Discomfort and Being in the Field(trip)

The gardener was harvesting sweet potatoes at Old Salem. Yum!

Miles run today: 3

Words written in my novel so far: 56,961

Bird nests we saw yesterday: 4

My ears hurt. My head hurts. I haven’t yet recovered from yesterday’s fourth grade field trip to Old Salem.

You wouldn’t believe how loud a bus full of fourth graders can be.

What?!?!

What’s that you’re saying?

Sorry. I couldn’t hear you.

When we arrived in Old Salem, a 1700s-era Moravian settlement, my six little female charges for the trip clustered around me as we looked at the map. (Maps again!)

“I’m hungry!” one piped up. It was 9:30 a.m.

“Me, too,” I said. “Too bad for us, right?”

One of the little girls in my group could have turned out to be an issue. But she had an uncanny knack for spying birds’ nests in the most unlikely places. We walked through a covered bridge, and she found a dove with her baby in the rafters. We visited the old fire station, and she saw an abandoned nest in the corner. And when we stopped to wait for a couple of stragglers along the sidewalk (there were always stragglers), she found a nest tucked way, way back under some vines.

Her bird-watching was very charming. Her hunger was alarming.

She kept walking up to me, sniffing in the area of my neck and saying, “You smell like food, and I’m hungry!”

I wondered whether I smelled like a bacon cheeseburger or tiramisu, but I was afraid to ask. I was a little concerned that she might bite off my arm when I least expected it.

When a wild turkey gobble-gobbled up in front of a parked car along our route, her eyes grew big. A bird. And a source of food. I didn’t want to get in the middle of that.

“Come on, girls! Let’s go get some ice cream!” I sang out, charging forward, Mary Poppins-style.

Even Moravian settlers had a weakness for ice cream, I suppose.

We learned about sugar making, crop growing, fire eliminating, baking, fire making, tavern attending before the Temperance movement made life a whole lot less fun, and pulleys. I found out about Lattimer, an African American who devised improvements in Edison’s original lightbulb design, and the tightly-strung ropes that served as a mattress foundation, which is what “Sleep tight, don’t let the bed bugs bite” was referring to. I even discovered that Moravians had kitchens that were attached to the house and cellars, unlike most of the other American homes of the era.

I correctly identified mustard greens by taste and found out more than I ever wanted to know about the differences among sweet potatoes, potatoes and yams. (All, in my opinion, are yummy in my tummy.)

I felt sorry for the poor Moravians who never knew the comforts of central heating, box springs or Cadbury’s chocolate. They didn’t know what it was like to build sand castles while wearing a bikini or the joys of sweatpants.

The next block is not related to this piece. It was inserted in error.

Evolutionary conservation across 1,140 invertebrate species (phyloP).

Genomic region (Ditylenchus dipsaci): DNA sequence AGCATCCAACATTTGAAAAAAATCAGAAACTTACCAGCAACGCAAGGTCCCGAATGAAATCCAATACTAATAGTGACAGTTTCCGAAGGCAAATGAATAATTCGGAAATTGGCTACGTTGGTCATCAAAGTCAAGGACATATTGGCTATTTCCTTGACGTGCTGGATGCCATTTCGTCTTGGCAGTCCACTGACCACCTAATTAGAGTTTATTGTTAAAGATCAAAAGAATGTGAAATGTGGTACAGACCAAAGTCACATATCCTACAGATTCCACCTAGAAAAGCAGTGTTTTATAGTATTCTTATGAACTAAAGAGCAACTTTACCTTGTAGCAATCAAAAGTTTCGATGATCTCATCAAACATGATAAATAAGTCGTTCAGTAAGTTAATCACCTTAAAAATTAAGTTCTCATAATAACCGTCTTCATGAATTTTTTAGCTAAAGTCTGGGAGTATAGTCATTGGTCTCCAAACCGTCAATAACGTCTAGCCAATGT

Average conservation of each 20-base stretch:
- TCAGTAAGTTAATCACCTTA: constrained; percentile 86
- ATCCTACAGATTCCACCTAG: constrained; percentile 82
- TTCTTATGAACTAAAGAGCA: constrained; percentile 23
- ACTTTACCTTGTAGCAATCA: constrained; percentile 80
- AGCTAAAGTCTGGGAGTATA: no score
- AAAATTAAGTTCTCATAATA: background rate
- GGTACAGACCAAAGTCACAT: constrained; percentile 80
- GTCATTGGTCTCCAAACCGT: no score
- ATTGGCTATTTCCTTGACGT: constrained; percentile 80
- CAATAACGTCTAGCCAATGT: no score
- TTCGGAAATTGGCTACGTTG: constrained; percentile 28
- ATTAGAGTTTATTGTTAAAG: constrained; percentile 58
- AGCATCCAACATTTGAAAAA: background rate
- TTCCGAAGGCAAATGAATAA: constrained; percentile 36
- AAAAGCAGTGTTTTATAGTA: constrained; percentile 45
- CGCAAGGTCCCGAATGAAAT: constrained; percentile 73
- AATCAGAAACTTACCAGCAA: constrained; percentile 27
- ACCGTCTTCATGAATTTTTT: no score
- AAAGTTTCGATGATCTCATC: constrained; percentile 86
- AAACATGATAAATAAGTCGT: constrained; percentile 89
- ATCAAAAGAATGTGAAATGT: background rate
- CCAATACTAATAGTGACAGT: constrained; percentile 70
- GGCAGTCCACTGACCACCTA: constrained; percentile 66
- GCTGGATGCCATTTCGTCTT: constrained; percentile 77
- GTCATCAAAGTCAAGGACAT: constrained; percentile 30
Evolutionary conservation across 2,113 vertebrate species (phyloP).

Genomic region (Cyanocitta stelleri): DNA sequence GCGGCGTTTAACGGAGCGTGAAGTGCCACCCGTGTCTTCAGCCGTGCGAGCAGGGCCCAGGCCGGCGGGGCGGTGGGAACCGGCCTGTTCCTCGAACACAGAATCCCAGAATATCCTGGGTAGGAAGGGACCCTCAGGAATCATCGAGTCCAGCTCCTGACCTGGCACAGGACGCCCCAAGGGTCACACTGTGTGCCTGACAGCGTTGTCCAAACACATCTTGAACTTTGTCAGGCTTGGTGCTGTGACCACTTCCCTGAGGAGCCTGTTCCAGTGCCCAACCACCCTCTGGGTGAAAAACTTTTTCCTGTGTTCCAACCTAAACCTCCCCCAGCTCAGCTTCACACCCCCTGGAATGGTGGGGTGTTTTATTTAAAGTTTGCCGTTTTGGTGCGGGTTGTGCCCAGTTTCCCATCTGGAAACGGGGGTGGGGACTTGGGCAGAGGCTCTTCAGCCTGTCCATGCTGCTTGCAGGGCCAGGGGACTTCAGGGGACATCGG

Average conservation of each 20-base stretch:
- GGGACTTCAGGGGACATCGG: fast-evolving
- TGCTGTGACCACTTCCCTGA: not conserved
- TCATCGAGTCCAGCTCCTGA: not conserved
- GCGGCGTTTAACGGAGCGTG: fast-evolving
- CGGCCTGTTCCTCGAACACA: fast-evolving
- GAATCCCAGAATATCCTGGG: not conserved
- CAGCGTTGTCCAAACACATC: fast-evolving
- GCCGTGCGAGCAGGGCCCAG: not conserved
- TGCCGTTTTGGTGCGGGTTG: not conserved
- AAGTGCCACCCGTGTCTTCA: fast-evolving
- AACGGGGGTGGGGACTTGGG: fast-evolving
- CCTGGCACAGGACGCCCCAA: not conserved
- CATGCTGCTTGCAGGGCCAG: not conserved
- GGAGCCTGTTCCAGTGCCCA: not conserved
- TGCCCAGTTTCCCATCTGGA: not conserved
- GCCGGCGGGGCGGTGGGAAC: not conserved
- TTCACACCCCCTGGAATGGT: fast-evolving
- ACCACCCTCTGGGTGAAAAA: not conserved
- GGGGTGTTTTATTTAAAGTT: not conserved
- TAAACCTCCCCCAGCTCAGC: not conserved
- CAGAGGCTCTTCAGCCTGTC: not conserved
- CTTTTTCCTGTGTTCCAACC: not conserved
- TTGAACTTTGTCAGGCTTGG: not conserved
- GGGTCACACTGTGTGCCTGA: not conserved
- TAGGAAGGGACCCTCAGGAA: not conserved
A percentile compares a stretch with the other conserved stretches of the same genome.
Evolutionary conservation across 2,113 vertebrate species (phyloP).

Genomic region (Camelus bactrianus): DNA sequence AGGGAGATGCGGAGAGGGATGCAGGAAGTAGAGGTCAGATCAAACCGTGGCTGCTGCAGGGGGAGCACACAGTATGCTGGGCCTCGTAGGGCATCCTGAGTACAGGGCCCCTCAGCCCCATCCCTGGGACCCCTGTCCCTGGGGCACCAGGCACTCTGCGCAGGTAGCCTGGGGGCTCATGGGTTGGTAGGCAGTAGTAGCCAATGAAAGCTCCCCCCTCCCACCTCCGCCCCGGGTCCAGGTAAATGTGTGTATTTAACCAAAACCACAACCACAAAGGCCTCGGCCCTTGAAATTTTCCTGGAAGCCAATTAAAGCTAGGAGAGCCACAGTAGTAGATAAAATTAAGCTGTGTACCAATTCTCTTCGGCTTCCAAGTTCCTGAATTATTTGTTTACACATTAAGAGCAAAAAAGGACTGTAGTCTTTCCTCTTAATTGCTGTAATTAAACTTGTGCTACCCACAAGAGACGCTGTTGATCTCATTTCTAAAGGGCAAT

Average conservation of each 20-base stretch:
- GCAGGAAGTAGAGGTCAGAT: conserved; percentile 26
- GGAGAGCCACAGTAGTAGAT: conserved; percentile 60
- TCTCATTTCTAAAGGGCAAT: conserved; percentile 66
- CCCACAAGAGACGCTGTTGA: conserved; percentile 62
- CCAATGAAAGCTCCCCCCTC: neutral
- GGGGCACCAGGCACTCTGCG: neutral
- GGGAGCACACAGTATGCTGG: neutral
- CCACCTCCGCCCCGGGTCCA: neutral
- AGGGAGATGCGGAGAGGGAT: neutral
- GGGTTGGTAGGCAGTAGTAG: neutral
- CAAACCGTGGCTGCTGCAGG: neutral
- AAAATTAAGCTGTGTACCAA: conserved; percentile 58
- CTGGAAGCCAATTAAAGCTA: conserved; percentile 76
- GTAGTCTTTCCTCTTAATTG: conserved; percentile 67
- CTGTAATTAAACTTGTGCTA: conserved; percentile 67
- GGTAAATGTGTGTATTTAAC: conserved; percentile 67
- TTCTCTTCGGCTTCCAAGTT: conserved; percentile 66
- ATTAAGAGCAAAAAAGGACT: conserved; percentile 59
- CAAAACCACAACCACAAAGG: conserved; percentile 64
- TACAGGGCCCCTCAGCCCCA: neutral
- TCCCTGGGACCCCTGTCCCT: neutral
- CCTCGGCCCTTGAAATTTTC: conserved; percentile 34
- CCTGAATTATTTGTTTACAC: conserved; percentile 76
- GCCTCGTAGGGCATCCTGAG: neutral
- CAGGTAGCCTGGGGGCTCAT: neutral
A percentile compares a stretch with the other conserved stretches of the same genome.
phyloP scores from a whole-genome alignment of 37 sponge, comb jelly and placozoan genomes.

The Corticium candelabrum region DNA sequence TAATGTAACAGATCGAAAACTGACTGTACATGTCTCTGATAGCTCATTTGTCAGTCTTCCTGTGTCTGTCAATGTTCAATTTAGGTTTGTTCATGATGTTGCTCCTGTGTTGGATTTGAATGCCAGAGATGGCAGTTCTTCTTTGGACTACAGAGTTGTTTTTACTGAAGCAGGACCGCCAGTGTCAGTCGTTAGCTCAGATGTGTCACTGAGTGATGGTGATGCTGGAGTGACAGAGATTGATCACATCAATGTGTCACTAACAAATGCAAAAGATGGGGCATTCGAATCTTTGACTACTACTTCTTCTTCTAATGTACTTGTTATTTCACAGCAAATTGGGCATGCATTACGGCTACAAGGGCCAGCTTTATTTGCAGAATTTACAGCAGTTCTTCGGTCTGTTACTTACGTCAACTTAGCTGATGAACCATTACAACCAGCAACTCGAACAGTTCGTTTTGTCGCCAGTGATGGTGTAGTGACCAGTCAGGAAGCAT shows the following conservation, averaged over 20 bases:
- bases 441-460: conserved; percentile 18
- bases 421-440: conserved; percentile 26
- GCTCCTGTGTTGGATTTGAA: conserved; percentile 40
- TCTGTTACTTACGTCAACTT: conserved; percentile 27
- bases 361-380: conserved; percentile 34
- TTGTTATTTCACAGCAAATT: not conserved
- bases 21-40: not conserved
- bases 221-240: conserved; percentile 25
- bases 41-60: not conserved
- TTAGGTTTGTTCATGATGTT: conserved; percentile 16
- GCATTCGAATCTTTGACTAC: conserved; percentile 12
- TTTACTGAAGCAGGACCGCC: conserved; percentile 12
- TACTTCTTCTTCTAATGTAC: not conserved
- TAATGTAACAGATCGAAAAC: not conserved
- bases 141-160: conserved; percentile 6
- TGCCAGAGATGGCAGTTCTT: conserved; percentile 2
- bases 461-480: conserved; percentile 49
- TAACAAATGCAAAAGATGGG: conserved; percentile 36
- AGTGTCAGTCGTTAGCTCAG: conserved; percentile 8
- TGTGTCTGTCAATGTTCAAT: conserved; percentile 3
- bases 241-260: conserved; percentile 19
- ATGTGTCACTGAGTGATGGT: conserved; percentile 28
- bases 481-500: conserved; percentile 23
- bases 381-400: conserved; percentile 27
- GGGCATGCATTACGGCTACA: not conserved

They also didn’t have to deal with a bus full of riotous fourth graders.

My group was the last group on the bus, due to a long period of me herding catlike fourth grade girls out of the gift shop.

“Look! There are some seats at the back of the bus!” I said, pointing. Then I dropped into a seat way, way up at the front.

At least up there, no one tried to eat my arm.

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A Stroll Down the Nature Walks of My Youth

Bee. Flower. Yep. Seen it.

Nature walks, Indian mounds, forts and gardens we visited when I was a kid: 547

Average temperature (in degrees F) when we visited: 97

Amount of whining involved in any trip with me as a child: too much

I went on a field trip with my son’s fifth grade yesterday. We were at the school at 6 a.m. to get on the buses and arrived back at 8:30 p.m.

When I am nominated for sainthood, please vote for me.

We visited a battleship, an aquarium, the beach and a fort. I was in charge of four boys. We spent the most time at the battleship’s gunnery set-up, with all four of them crawling over the various killing implements, trying to figure out which one would do the most damage in the least amount of time.

Here are my thoughts and memories about sightseeing; about being a kid and being an adult with kids:

1. Nature walks. My parents were much better than I am about taking us around to see whichever sights there were to see. Their favorite was nature walks. Nature walks are, well, free, and they are extremely nature-y.

As an expert now in the area of nature walks, I can tell you that no matter what the venue, there will be a nature walk nearby. The Washington Monument? I’m sure there’s a nature walk. The Cape Hatteras lighthouse? There’s a nature walk within spitting distance. Grandfather Mountain? I can definitely attest to that one, because my husband and I started walking on it, and I had on flip-flops. It wasn’t exactly a flip-flop kind of nature walk.